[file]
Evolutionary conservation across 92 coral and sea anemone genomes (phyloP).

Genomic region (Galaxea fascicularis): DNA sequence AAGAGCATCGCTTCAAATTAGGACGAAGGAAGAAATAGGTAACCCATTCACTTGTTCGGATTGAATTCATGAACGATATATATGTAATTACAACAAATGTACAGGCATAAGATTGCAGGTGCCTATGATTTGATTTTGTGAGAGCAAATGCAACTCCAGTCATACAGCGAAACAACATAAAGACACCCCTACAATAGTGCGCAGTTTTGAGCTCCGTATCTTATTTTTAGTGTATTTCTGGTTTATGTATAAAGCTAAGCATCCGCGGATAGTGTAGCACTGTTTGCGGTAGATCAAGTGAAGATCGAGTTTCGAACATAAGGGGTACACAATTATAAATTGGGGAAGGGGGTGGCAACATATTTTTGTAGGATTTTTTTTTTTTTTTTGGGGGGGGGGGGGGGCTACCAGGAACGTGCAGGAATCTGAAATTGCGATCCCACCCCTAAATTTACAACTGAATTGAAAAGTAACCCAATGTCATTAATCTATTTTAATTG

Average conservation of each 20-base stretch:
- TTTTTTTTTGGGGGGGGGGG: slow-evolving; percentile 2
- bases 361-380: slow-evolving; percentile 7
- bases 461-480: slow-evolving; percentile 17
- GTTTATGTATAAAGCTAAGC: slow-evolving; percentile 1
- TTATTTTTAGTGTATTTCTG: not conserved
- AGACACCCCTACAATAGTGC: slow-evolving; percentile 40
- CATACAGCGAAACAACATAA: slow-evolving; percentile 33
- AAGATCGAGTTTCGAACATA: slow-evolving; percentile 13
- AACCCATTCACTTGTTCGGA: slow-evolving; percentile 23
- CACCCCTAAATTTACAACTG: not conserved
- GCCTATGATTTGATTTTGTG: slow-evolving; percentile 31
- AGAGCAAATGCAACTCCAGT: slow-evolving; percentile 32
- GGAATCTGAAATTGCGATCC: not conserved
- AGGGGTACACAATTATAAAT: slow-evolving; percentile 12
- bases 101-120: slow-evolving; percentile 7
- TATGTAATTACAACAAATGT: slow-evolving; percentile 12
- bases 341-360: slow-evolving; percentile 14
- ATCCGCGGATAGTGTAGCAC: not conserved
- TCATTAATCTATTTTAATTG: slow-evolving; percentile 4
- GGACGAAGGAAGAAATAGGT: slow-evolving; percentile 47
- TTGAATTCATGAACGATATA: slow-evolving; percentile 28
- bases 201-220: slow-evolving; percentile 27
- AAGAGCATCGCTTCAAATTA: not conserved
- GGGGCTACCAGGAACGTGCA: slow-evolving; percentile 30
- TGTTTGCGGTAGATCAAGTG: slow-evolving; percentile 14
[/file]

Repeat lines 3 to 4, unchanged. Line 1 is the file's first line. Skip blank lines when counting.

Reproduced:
Average conservation of each 20-base stretch:
- TTTTTTTTTGGGGGGGGGGG: slow-evolving; percentile 2